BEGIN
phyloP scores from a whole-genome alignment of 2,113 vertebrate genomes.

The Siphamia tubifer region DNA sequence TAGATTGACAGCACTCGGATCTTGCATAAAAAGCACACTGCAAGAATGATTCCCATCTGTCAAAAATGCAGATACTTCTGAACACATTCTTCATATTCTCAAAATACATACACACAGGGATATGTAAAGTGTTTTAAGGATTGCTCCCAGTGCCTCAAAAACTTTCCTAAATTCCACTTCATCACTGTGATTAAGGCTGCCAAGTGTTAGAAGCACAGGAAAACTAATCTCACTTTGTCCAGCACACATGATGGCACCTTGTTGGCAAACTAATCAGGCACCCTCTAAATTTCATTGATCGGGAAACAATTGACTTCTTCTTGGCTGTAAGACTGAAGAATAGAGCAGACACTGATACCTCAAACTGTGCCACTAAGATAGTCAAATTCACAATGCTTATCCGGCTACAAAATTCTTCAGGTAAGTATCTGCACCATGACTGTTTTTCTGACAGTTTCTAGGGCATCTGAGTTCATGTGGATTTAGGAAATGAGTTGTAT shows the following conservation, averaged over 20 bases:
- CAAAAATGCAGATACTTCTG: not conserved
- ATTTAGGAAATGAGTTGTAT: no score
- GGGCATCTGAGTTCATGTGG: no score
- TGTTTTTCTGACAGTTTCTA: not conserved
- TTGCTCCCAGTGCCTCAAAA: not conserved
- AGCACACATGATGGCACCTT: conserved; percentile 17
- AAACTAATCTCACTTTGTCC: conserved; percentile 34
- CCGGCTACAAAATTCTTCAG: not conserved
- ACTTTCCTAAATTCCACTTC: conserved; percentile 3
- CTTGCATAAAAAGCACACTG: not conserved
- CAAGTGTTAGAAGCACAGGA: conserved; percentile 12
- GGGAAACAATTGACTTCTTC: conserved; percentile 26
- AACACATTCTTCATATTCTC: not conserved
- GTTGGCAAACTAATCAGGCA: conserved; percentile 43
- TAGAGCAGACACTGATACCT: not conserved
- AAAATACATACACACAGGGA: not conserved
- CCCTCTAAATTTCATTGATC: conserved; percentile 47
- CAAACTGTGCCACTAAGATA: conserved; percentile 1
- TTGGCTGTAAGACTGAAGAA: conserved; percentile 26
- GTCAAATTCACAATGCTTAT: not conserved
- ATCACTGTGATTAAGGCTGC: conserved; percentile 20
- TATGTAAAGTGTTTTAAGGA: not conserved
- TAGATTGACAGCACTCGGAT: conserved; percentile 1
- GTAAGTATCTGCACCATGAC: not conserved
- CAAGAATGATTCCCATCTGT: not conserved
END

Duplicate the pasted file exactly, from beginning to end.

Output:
phyloP scores from a whole-genome alignment of 2,113 vertebrate genomes.

The Siphamia tubifer region DNA sequence TAGATTGACAGCACTCGGATCTTGCATAAAAAGCACACTGCAAGAATGATTCCCATCTGTCAAAAATGCAGATACTTCTGAACACATTCTTCATATTCTCAAAATACATACACACAGGGATATGTAAAGTGTTTTAAGGATTGCTCCCAGTGCCTCAAAAACTTTCCTAAATTCCACTTCATCACTGTGATTAAGGCTGCCAAGTGTTAGAAGCACAGGAAAACTAATCTCACTTTGTCCAGCACACATGATGGCACCTTGTTGGCAAACTAATCAGGCACCCTCTAAATTTCATTGATCGGGAAACAATTGACTTCTTCTTGGCTGTAAGACTGAAGAATAGAGCAGACACTGATACCTCAAACTGTGCCACTAAGATAGTCAAATTCACAATGCTTATCCGGCTACAAAATTCTTCAGGTAAGTATCTGCACCATGACTGTTTTTCTGACAGTTTCTAGGGCATCTGAGTTCATGTGGATTTAGGAAATGAGTTGTAT shows the following conservation, averaged over 20 bases:
- CAAAAATGCAGATACTTCTG: not conserved
- ATTTAGGAAATGAGTTGTAT: no score
- GGGCATCTGAGTTCATGTGG: no score
- TGTTTTTCTGACAGTTTCTA: not conserved
- TTGCTCCCAGTGCCTCAAAA: not conserved
- AGCACACATGATGGCACCTT: conserved; percentile 17
- AAACTAATCTCACTTTGTCC: conserved; percentile 34
- CCGGCTACAAAATTCTTCAG: not conserved
- ACTTTCCTAAATTCCACTTC: conserved; percentile 3
- CTTGCATAAAAAGCACACTG: not conserved
- CAAGTGTTAGAAGCACAGGA: conserved; percentile 12
- GGGAAACAATTGACTTCTTC: conserved; percentile 26
- AACACATTCTTCATATTCTC: not conserved
- GTTGGCAAACTAATCAGGCA: conserved; percentile 43
- TAGAGCAGACACTGATACCT: not conserved
- AAAATACATACACACAGGGA: not conserved
- CCCTCTAAATTTCATTGATC: conserved; percentile 47
- CAAACTGTGCCACTAAGATA: conserved; percentile 1
- TTGGCTGTAAGACTGAAGAA: conserved; percentile 26
- GTCAAATTCACAATGCTTAT: not conserved
- ATCACTGTGATTAAGGCTGC: conserved; percentile 20
- TATGTAAAGTGTTTTAAGGA: not conserved
- TAGATTGACAGCACTCGGAT: conserved; percentile 1
- GTAAGTATCTGCACCATGAC: not conserved
- CAAGAATGATTCCCATCTGT: not conserved